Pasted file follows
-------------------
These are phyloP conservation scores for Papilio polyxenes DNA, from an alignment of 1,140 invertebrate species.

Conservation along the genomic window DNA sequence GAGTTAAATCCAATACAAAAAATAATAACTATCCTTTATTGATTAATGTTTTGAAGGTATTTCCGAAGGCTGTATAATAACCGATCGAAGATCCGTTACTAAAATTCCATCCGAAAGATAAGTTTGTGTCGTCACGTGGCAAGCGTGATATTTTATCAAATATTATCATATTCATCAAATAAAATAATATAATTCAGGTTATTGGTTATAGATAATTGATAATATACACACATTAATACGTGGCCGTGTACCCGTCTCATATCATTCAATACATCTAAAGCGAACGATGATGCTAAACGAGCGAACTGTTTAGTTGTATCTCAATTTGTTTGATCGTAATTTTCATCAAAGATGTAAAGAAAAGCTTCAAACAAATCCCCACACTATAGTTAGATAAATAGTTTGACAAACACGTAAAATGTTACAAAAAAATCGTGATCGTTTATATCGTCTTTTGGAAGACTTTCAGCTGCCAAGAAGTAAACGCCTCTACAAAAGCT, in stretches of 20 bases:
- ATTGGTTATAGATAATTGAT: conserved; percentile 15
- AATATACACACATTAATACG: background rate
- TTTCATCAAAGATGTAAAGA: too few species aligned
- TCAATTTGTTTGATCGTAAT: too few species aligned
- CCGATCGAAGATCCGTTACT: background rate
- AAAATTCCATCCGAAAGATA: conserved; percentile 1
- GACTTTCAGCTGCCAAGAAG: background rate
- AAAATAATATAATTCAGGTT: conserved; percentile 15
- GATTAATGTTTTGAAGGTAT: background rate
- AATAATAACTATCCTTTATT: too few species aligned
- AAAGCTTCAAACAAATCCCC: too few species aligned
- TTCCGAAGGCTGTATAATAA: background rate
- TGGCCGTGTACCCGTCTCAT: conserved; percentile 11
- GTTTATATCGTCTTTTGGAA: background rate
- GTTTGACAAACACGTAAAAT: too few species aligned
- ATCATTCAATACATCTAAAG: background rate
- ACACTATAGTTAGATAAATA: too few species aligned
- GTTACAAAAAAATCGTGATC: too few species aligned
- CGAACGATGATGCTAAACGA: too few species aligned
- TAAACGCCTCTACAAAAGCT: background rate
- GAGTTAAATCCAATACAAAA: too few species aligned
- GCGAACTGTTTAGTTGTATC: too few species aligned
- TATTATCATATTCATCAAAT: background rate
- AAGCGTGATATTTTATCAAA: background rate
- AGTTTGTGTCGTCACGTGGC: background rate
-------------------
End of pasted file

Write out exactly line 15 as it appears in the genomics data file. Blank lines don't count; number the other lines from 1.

- TGGCCGTGTACCCGTCTCAT: conserved; percentile 11